Somewhere ahead a stop sign marked the intersecting roads. After what seemed like hours of climbing the serpent’s back, it became the finish line. Until we ground our way past it, turned east and felt the wind’s force from a more agreeable angle. After twenty miles and a few bends in the river, the town of Biggs, Oregon appeared and another bridge. We crossed it, back into Oregon’s sheltering arms once again.

We camped at the Maryhill State Park, with its warm showers and just 25 miles from where we’d begun. It was the seventh day. We were ready for a rest. We set up our tents with a view of the Columbia River. It wasn’t before the Local Gods welcomed us personally. They were in the form of two young men, trail angels, with handcrafted beer to share and homemade blueberry cobbler. What a fine and memorable day it became!




Goodbye North Dakota

Make America Bike Again Tour – Day 31

Today’s goal is to reach Fargo. About 60 miles. The land is a flat, green and covered with ripening crops. Should be smooth pedaling.

IMG_1502Here I am flat on my back, tires up and derailers exposed to the sun. How embarrassing. The rear tire went flat. Robert had a spare tube. Good thing.

Must be the local gods. They always seem to want us to stay longer. See more and do more.

On to Minnesota!


Pre Trip Planning

From Astoria Oregon to Akron Ohio

Here we are riding up Independence Pass between Twin Lakes and Aspen. It was mid September. The aspens golden. The summer tourists gone. Nearer to the top we stopped on the narrow shoulder and admired the view. Up ahead a car sweeping down the pass heads towards us. It slows to walking speed, slow enough for a woman on the passenger side of the climate-controlled SUV to open her window and ask, “Are you all right?”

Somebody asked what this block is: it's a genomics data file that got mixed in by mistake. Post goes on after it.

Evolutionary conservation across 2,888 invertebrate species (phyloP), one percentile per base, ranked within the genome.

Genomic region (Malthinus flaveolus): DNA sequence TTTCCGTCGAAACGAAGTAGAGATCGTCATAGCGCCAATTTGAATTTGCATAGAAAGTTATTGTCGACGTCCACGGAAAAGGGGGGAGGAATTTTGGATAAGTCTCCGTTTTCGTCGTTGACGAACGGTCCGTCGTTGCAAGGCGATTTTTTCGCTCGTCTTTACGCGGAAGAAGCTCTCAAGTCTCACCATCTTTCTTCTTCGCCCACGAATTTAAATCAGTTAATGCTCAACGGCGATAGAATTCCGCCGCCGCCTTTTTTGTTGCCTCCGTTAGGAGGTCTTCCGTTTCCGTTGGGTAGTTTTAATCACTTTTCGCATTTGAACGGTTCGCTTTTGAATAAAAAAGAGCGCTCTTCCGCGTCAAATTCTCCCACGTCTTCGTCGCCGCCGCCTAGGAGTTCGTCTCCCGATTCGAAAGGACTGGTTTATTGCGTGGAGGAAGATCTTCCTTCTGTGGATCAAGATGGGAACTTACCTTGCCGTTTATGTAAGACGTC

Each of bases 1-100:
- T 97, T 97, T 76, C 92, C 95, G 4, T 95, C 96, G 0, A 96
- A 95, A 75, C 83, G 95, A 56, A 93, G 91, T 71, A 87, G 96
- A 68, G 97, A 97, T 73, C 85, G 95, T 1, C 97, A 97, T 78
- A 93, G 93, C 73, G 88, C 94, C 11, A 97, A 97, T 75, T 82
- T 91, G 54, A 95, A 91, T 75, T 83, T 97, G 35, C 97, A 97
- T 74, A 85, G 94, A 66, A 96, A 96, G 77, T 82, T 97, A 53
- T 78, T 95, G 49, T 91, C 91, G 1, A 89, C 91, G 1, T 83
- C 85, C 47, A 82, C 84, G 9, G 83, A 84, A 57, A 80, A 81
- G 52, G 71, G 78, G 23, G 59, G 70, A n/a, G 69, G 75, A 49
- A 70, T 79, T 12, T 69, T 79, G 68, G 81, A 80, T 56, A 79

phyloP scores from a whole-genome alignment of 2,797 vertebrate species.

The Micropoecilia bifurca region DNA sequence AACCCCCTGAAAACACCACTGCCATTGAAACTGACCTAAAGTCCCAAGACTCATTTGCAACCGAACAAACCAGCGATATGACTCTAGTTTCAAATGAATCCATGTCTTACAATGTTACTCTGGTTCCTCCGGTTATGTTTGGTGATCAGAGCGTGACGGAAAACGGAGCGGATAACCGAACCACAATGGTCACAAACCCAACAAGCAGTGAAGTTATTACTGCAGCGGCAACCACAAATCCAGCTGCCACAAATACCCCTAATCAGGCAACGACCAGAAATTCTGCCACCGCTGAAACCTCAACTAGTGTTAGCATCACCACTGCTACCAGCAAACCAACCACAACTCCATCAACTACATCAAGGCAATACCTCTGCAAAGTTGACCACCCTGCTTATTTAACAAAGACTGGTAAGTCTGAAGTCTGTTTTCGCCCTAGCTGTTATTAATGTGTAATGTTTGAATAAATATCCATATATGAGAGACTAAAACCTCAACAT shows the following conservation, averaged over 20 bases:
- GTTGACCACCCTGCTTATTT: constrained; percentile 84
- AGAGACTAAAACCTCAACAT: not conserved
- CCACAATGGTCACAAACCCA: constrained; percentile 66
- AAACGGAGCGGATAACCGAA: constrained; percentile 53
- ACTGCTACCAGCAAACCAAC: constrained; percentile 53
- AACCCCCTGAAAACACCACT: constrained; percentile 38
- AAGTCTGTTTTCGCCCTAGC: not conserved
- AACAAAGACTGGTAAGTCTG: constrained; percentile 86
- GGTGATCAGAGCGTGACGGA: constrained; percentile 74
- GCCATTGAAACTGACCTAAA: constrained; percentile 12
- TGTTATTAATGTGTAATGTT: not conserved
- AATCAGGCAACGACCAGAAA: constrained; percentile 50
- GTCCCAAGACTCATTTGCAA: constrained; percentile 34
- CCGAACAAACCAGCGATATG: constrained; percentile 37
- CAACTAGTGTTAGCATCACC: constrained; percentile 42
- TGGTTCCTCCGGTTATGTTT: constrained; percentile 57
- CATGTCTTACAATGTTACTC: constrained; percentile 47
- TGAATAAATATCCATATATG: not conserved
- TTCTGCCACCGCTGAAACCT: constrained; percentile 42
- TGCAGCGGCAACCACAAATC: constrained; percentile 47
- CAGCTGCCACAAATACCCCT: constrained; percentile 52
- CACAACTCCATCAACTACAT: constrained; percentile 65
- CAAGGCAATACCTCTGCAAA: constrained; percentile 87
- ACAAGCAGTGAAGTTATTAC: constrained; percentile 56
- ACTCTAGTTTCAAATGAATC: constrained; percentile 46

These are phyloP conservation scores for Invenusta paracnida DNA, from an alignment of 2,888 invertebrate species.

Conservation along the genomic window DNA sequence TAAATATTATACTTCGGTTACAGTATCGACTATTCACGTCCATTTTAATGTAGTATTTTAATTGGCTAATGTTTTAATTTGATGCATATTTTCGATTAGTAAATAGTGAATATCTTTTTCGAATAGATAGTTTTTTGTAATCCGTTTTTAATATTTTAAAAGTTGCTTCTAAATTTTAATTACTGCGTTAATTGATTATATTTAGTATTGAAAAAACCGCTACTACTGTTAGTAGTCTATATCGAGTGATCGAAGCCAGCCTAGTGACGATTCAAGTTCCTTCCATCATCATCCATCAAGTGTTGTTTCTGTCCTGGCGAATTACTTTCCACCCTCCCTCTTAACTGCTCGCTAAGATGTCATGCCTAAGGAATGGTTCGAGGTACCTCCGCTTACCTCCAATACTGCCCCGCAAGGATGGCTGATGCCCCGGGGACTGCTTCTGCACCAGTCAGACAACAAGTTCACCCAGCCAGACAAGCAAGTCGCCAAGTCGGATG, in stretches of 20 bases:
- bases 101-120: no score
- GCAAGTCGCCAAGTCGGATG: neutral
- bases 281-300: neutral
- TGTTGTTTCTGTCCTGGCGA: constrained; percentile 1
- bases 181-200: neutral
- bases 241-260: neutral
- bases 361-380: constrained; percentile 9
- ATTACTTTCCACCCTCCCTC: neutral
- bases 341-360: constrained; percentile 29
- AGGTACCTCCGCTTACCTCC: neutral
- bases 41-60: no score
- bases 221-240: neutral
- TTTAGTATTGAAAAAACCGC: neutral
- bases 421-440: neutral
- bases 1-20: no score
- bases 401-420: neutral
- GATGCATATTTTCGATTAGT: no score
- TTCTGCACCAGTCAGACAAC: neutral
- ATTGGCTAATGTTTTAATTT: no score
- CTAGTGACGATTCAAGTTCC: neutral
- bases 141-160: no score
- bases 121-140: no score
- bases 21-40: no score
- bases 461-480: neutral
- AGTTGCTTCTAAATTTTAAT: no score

Blue Sky and Golden Aspens
Independence Pass, Colorado

“Never better!” Robert replied, smiling and returning her gaze.

It was our first bike packing tour. In that moment on Independence Pass, I knew that we would one day be doing more tours together. Denver to Aspen over 5 mountain passes and camping along the way. What I didn’t understand then, is that I, the touring bicycle, I would become the voice of these adventures.

My name is Daedalus. My namesake  was an accomplished inventor and craftsman in ancient Greece, and the first man to fly. He made his reputation by building a maze under the palace of a Minoan king to house the dangerous Minotaur.  It was several millennia before the lives of deVinci or the Wright brothers. But, Daedalus never received much credit or recognition for it. His spirit must be restless. Because he seems to have found his voice in me, a Novarra Mazama touring bicycle made by REI.

Independence Pass was several years ago. The time for that next adventure is almost here. With four friends we will soon be leaving on the bicycle adventure of Robert’s lifetime, from Astoria, Oregon to Akron, Ohio, his hometown. We’re not out to set speed records. This is for pleasure, for unplugging from the drama and stress. Robert would like his parents to enjoy it as well. They’re still living together in Akron. Neither one is able to travel anymore. Hopefully, they will recognize and vicariously enjoy the journey into the heartland of this magnificent land. My goal is to search for beauty and inspiration while pedaling through each day. The best of it I will share on this blog and on a Facebook page of the same name. Curious? Why don’t you follow along?